Integrated lithium explorer Lithium Australia (ASX: LIT) has completed a preliminary field exploration program at its Medcalf tenement, within its Lake Johnston project, where previous rock chip sampling returned up to 7.15% lithium.
Located in Western Australia, the project is close to major lithium projects in the region including Kidman Resources’ (ASX: KDR) Earl Grey, NeoMetals’ (ASX: NMT) and Mineral Resources’ (ASX: MIN) Mt Marion, and Galaxy Resources’ (ASX: GXY) Mt Cattlin.
During January, Lithium Australia carried out field mapping, further rock chip and geochemical soil sampling across the pegmatite swarms identified at Medcalf in 2018.
Results from the program are expected next month, with previous rock chips assaying between 3.07% and 4.78% lithium, as well as the spodumene specimen that graded 7.15% lithium.
The tenement is within the south-east area of Lithium Australia’s Lake Johnston project in the Yilgarn Craton.
VSPC creates lithium-ion batteries from waste
Today’s news follows a busy December quarter which saw Lithium Australia report a world first by developing a lithium-ion battery from mine waste using its proprietary SiLeach process.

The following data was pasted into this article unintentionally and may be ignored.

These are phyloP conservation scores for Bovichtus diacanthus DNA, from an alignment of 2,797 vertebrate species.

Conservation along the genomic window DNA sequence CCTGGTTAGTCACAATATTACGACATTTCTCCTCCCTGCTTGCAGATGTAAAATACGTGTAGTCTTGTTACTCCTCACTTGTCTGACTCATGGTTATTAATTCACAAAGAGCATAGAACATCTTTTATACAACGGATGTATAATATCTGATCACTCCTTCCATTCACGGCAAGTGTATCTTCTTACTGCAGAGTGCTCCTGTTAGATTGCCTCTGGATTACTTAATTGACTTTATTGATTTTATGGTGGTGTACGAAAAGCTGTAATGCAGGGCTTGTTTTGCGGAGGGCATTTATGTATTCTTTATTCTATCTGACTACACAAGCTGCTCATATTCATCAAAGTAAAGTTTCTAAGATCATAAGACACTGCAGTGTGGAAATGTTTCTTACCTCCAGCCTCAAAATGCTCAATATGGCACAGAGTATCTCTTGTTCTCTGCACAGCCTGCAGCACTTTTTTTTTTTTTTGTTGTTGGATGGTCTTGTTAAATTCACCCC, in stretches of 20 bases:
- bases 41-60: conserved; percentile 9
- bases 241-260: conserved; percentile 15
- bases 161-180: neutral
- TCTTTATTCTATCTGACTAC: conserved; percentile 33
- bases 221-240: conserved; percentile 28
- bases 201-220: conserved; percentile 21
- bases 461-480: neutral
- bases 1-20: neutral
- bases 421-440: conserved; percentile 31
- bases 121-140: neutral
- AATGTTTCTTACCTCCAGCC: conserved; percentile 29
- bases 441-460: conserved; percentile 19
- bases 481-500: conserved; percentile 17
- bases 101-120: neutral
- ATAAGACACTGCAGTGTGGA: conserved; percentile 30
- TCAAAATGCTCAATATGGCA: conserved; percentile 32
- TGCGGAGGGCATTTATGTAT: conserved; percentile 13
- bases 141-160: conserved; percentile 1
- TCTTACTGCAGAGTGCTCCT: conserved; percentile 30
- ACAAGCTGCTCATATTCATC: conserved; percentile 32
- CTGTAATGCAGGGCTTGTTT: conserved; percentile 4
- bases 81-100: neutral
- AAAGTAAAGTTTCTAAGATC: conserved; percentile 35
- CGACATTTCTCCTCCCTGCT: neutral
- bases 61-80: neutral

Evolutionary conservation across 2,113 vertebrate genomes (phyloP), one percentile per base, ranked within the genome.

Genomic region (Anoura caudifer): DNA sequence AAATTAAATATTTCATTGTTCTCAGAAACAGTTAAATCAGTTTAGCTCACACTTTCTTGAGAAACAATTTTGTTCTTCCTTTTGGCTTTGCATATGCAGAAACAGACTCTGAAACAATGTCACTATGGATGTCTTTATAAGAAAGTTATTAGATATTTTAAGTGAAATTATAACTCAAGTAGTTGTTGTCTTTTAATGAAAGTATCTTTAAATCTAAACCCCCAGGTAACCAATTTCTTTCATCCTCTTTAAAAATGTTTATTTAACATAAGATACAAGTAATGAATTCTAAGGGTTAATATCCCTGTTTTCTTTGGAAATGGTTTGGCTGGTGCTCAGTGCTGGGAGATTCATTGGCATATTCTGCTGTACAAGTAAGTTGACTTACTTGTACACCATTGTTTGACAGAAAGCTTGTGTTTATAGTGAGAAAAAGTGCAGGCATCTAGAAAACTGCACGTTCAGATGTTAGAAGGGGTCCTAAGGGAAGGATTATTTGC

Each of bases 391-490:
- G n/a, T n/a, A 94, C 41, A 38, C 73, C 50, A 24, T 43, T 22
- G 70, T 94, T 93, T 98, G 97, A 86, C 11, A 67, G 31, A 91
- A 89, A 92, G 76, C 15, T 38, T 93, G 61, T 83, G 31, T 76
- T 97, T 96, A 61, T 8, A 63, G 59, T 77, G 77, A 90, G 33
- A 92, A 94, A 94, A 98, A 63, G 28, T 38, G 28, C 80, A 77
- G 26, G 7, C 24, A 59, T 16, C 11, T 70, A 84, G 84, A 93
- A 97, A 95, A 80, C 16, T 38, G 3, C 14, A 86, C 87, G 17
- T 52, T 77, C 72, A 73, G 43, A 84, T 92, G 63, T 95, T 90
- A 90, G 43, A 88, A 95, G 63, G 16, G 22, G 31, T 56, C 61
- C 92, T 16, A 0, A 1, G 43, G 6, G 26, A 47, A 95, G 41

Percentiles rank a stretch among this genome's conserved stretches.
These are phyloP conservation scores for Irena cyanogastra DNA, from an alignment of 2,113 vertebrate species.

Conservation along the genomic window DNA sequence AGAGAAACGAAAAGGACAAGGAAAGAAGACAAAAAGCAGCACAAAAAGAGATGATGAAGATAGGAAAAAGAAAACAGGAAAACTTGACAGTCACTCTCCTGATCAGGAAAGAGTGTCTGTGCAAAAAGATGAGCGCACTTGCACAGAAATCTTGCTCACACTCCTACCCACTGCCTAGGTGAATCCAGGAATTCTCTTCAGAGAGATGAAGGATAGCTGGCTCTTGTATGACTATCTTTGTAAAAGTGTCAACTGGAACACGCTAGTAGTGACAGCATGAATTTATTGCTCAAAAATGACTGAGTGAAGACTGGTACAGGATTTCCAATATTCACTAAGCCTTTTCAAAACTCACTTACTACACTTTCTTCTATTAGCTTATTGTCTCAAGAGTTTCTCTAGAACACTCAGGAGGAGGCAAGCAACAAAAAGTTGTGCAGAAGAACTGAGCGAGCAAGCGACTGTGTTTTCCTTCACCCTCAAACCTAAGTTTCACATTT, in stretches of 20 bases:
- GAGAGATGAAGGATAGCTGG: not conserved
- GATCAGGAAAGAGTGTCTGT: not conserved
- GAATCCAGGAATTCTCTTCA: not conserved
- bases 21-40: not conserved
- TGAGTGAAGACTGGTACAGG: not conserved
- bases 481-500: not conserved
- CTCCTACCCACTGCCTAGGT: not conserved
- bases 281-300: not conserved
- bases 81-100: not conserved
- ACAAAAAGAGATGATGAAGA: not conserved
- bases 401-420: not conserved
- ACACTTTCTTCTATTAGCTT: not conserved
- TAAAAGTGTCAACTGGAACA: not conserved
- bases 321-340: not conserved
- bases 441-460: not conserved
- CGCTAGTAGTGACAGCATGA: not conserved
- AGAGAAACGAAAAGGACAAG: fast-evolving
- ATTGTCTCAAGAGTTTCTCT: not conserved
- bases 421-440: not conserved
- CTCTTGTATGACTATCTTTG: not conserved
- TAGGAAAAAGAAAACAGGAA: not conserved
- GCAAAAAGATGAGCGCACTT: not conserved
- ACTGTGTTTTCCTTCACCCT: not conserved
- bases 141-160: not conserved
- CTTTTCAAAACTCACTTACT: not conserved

Lithium Australia’s wholly-owned subsidiary VSPC used the SiLeach process to produce tri-lithium phosphate from lithium mica material, which is traditionally deemed waste.
During the process, the tri-lithium phosphate was converted to a lithium-iron-phosphate cathode material at VSPC’s lab.
The lithium-iron-phosphate was then used in manufacturing coin cell lithium-ion batteries, which achieved equivalent performance to VSPC’s batteries made from traditional cathode materials.
“The most notable aspect of this achievement is its simplicity, and ability to streamline the processes and cost required to produce lithium-ion battery cathode materials,” Lithium Australia managing director Adrian Griffin said of the accomplishment.
In addition to Medcalf, Lithium Australia is firming up several potential feed sources for its proprietary technology and cemented its ownership of the Youanmi lepidolite project in December where sampling unveiled up to 4.2% lithium.
The company has also shored up its exposure to the advanced European battery and electric vehicle markets with the acquisition of the Sadisdorf lithium-tin-tungsten project in Germany.
Sadisdorf has an initial resource of 25 million tonnes at 0.45% lithium, which Lithium Australia hopes to “significantly expand” through further exploration.
According to Mr Griffin, the company’s proprietary processes could be commercially competitive to those currently used by hard rock spodumene producers.
In mid-morning trade, Lithium Australia’s share price was up 1.15% to $0.088.